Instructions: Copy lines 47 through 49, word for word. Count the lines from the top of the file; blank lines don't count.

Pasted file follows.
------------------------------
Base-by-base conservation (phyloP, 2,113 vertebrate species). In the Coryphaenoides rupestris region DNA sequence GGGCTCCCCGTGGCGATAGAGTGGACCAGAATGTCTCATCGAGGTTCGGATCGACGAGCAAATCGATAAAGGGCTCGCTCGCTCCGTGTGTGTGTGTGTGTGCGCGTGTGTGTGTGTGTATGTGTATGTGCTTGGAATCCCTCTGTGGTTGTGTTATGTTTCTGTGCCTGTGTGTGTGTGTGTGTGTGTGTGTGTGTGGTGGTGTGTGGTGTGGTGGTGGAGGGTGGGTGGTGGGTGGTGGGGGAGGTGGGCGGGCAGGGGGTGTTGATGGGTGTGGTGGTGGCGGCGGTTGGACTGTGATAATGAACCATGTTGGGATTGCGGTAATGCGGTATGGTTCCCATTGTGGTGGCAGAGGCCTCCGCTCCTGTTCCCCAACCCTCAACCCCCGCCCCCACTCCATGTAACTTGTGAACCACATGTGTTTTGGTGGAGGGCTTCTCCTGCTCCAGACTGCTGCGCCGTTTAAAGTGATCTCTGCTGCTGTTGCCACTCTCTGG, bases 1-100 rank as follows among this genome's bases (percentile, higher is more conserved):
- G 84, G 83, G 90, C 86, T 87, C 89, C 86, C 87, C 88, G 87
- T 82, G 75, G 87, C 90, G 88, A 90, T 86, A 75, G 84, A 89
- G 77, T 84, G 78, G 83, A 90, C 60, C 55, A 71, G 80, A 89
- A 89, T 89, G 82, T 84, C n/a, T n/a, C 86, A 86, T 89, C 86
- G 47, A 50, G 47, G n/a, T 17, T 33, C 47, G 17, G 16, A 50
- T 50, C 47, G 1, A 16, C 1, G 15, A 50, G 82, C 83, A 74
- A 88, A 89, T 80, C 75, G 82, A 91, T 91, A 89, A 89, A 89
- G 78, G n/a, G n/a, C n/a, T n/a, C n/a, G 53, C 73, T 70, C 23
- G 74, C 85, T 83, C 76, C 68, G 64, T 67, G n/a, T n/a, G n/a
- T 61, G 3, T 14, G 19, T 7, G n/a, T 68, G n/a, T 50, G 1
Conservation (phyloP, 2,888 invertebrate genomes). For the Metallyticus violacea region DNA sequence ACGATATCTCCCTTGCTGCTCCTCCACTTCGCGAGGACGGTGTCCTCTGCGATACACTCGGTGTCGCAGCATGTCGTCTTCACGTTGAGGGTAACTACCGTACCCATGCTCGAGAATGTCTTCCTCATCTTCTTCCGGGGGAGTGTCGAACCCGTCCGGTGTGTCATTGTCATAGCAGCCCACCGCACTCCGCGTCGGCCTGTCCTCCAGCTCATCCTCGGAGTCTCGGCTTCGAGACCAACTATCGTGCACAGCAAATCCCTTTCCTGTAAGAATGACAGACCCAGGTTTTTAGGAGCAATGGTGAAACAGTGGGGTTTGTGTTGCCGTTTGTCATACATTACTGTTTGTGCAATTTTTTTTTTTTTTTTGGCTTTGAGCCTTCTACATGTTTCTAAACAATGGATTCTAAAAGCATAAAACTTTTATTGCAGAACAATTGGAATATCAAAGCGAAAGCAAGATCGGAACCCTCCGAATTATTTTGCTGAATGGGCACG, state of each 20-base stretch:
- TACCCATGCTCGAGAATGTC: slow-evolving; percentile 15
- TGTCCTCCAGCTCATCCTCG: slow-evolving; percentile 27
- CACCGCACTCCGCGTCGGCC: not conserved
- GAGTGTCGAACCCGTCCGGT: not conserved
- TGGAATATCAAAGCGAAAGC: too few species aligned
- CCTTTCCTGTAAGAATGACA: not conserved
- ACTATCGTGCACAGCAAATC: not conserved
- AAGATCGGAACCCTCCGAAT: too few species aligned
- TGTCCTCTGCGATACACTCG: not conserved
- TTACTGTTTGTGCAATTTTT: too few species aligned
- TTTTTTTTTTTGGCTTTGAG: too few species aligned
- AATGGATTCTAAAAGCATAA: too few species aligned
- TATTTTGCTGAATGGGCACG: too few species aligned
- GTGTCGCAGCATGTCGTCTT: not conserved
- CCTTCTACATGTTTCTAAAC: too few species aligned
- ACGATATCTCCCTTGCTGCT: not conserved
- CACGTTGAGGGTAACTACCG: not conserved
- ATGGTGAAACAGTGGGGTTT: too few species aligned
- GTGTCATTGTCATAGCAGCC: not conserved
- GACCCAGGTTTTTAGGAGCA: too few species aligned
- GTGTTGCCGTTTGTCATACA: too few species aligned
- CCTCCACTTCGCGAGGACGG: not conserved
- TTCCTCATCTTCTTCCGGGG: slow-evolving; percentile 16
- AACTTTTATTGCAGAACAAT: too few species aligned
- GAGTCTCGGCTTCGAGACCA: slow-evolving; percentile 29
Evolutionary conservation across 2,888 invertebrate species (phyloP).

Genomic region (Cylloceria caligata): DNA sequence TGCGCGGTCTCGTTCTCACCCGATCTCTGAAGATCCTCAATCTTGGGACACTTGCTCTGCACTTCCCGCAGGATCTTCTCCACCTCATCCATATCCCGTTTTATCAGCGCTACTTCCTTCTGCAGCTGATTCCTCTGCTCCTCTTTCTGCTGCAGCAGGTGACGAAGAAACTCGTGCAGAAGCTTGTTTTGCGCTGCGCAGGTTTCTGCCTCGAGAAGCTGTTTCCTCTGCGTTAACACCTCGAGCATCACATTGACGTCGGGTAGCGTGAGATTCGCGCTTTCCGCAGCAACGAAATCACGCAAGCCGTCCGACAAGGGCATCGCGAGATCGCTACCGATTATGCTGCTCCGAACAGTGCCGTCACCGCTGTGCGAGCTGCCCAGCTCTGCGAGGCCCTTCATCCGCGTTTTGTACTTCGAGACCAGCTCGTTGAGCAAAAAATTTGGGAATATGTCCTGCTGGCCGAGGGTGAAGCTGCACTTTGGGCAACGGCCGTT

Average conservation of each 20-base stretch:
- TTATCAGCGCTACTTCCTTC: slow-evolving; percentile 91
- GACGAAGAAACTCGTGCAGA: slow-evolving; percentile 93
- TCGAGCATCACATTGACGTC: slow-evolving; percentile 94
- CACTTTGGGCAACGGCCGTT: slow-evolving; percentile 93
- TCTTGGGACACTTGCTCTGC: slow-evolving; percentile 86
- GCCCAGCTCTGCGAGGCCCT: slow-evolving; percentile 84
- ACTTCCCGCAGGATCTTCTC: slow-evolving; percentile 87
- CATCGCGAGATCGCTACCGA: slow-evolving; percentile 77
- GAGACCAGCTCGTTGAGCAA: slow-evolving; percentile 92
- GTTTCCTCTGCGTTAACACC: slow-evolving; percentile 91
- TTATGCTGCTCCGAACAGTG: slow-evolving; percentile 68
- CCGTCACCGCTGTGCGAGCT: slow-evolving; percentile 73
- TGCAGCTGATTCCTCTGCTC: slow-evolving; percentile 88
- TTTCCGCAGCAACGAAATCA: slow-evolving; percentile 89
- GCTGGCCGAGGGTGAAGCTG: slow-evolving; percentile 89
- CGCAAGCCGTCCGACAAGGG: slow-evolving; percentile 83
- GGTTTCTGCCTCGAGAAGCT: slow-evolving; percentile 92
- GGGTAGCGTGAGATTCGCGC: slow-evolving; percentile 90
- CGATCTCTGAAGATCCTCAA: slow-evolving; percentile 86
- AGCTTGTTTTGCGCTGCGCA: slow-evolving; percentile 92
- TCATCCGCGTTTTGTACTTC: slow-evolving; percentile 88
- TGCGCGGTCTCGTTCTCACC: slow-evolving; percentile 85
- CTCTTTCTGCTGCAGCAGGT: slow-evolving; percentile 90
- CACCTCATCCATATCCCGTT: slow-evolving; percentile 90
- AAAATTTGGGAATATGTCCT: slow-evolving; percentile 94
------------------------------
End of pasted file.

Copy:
- ACTTCCCGCAGGATCTTCTC: slow-evolving; percentile 87
- CATCGCGAGATCGCTACCGA: slow-evolving; percentile 77
- GAGACCAGCTCGTTGAGCAA: slow-evolving; percentile 92